JavaScript - - By James Edwards

You’re Fat and I Hate You

So this has happened to me a few times recently (mentioning no names) — I read up on some neat trick or other that somebody’s figured out in JavaScript, and I’m like ooh that’s cool, I wonder how it works. So I follow it up, only to find out that the author doesn’t know how it works, and reading their code throws no light on it either, because most of the work is done by an external framework.

It irritates the hell out of me that so much modern JavaScript development hinges on frameworks. Not because there’s anything wrong with that in pragmatic terms, but because I’m interested in the mechanics of things, and programming with frameworks obscures the mechanics. It’s simply too laborious to work through that convoluted chain of dependencies and see what a script is actually doing. And the code of the framework itself is generally optimized to such an extent that it’s virtually illegible — great for speed and efficiency in practice, but very difficult to read and understand.

Of course, from the point of view of developers using frameworks, that’s exactly the point. The mechanics are supposed to be obscured so that the application is easier and quicker to create. And of course, the actual end-users shouldn’t care at all — just like I don’t care how my car works, I just want it to go.

But if I were a car mechanic I might have a different viewpoint … and here we are! And what we find is that a whole generation of developers are now producing sophisticated applications without a deep understanding of how they work. I guess I probably sound elitist to criticize that, and maybe I am, but it still bugs me, because it makes so much of that development useless to me. I simply don’t care that X has made a better image previewing script using jCloth or whatever — I’m not impressed, because as far as I’m concerned, they didn’t write it; anymore than I would be impressed by someone producing music using the presets on a Casio keyboard (ala Fatboy Slim, though in his case it was a Yamaha keyboard!).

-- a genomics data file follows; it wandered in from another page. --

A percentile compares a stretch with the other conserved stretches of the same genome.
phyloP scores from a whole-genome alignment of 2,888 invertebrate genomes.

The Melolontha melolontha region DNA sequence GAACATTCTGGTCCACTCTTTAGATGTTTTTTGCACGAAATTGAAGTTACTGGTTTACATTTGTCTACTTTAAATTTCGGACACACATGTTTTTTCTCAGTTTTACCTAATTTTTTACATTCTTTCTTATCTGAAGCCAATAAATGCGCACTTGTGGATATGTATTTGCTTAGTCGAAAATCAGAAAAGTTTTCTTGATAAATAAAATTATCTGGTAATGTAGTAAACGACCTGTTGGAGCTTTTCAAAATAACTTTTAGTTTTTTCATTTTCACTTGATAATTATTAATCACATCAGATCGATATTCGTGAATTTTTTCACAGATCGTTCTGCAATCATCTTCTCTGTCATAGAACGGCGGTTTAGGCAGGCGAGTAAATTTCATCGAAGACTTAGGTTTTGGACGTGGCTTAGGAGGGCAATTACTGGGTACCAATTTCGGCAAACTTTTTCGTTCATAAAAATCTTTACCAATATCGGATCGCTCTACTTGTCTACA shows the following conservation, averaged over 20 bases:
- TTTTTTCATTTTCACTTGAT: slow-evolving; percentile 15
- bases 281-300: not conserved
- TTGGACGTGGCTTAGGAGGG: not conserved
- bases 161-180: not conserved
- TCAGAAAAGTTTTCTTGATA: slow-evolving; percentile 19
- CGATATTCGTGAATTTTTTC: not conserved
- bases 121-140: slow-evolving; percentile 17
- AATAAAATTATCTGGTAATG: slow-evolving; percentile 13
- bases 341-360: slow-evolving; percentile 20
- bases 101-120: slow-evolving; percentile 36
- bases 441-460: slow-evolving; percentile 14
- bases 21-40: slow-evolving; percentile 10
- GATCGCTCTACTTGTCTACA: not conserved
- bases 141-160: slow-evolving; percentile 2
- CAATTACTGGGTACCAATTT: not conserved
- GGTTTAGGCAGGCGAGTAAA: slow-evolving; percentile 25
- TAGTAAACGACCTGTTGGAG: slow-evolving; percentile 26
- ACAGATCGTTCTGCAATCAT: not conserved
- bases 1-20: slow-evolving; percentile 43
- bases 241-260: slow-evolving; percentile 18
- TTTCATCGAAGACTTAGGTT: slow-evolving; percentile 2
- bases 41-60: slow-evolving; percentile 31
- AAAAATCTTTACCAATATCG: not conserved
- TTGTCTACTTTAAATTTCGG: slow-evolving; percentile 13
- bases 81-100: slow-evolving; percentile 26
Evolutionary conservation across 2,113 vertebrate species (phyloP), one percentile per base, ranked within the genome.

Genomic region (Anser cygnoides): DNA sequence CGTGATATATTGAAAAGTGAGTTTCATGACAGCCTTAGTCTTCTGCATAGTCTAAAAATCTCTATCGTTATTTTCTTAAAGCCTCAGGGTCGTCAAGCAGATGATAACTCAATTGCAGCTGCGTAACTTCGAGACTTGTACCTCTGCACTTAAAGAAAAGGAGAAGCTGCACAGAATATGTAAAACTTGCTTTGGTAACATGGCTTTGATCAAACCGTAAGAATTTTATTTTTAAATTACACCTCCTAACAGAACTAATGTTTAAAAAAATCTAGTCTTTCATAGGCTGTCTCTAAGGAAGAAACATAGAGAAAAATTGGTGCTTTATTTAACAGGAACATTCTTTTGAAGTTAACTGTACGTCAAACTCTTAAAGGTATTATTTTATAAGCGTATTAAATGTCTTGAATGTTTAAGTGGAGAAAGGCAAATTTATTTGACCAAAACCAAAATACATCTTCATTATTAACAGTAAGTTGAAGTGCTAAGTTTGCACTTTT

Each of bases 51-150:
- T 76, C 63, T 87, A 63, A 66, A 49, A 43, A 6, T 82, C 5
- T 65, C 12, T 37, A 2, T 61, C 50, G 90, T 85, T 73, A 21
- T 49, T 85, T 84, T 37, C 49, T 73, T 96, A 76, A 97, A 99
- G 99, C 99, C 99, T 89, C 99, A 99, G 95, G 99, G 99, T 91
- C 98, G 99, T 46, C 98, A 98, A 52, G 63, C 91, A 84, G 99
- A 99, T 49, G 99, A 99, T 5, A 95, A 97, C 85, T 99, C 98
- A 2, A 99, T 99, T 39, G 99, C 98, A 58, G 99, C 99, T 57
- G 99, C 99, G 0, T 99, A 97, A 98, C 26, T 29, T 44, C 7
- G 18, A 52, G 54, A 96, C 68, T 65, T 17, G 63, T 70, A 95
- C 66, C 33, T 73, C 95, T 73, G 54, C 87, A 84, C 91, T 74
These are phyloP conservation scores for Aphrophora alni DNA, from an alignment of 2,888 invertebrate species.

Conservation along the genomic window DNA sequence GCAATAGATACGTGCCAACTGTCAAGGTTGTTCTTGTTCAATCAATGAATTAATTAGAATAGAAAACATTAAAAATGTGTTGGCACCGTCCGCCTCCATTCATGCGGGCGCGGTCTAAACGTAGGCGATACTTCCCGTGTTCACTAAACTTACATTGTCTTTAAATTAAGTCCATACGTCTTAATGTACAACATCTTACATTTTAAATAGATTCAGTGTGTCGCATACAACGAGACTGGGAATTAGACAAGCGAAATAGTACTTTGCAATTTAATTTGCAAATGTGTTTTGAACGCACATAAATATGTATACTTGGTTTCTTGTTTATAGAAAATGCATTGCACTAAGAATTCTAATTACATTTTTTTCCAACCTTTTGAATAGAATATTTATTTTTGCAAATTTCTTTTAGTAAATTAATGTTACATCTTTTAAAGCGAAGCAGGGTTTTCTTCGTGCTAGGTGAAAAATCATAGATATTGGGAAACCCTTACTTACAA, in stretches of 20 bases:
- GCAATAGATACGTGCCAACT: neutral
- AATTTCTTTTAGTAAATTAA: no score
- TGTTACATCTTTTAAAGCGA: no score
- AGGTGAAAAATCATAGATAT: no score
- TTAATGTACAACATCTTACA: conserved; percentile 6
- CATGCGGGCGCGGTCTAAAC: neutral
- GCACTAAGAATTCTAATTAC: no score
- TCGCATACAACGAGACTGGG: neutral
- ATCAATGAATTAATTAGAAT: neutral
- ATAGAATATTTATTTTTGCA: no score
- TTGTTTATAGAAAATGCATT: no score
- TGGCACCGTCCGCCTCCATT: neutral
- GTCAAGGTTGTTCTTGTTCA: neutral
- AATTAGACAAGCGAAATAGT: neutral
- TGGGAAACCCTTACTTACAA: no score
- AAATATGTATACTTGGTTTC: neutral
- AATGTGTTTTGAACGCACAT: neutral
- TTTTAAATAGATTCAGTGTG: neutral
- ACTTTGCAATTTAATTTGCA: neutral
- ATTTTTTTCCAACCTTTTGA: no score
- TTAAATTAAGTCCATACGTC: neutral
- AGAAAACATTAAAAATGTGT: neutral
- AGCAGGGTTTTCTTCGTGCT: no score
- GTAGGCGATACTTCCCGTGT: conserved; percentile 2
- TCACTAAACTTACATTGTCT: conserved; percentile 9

I might still like the music, but I wouldn’t consider them a musician, and wouldn’t be able to talk to them about the finer points of music theory.

What if there’s a neat trick I want to use, or a particular approach that makes sense, but I can’t use it without introducing dependencies into my code — dependencies that bloat the codebase, and slow the application down. JavaScript is already an interpreted language, and frameworks are interpretative environments, so applications written using a framework are essentially using meta-code — code which is interpreted by an interpreted interpreter! How can something which increases the work of the interpretor and the size of the codebase be a good idea?

It all reminds me somewhat of a TV show called The Biggest Loser. The show is like Big Brother for people with chronic weight problems — each week they try to lose weight by crash-dieting and over-exercising, and each week one of them is voted out, with the last remaining person being crowned the biggest loser (great pun huh!). But the show has nothing to do with health or fitness; the program makers don’t ultimately care about the well-being of the contestants, or the bad example they’re setting in encouraging such intensive and unsustainable weight loss. The show isn’t about any of that, it’s just about let’s all laugh at the fat people.

To my mind, framework-driven development is analogous to this. It may produce quick and easy results, but it isn’t really programming, and it’s of no academic interest to me at all. I don’t care if it makes good TV, I care about the substance beneath.

I’m interested in the language itself, and I find it extremely frustrating that so few people are actually writing in it anymore.

Sponsors
Login or Create Account to Comment
Login Create Account